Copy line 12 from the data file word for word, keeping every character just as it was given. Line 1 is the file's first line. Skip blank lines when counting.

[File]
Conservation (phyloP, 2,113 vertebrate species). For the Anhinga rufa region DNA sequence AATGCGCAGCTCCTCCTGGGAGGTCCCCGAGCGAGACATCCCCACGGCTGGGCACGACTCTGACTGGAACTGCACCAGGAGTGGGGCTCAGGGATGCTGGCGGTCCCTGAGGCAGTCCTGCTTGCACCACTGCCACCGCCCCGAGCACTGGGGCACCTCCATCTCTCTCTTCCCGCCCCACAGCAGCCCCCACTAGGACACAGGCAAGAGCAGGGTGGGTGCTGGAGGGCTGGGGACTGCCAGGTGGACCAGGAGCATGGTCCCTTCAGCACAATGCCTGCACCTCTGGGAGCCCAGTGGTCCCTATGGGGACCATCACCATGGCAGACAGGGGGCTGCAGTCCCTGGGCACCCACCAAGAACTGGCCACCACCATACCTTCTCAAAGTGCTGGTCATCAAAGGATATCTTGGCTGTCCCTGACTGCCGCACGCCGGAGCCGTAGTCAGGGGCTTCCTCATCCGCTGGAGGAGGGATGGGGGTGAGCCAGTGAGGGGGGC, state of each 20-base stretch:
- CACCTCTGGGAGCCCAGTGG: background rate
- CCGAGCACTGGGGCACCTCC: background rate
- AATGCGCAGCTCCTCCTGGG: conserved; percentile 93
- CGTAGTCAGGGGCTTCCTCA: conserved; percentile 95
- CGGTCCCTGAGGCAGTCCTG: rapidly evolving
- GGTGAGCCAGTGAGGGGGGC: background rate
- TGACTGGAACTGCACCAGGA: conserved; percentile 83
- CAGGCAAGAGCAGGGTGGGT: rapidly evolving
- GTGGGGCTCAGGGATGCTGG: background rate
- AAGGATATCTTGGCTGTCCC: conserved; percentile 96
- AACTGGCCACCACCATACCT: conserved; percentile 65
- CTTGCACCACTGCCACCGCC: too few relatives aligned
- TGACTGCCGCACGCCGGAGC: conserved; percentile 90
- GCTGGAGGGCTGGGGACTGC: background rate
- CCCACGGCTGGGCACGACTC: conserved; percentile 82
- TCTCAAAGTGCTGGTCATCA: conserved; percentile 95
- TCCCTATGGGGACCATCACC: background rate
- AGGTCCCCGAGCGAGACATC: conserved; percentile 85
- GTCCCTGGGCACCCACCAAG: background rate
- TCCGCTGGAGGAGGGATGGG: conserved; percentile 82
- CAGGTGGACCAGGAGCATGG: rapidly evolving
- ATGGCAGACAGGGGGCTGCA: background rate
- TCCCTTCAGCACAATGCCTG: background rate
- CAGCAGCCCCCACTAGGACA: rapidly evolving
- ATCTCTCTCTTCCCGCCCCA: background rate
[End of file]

- AACTGGCCACCACCATACCT: conserved; percentile 65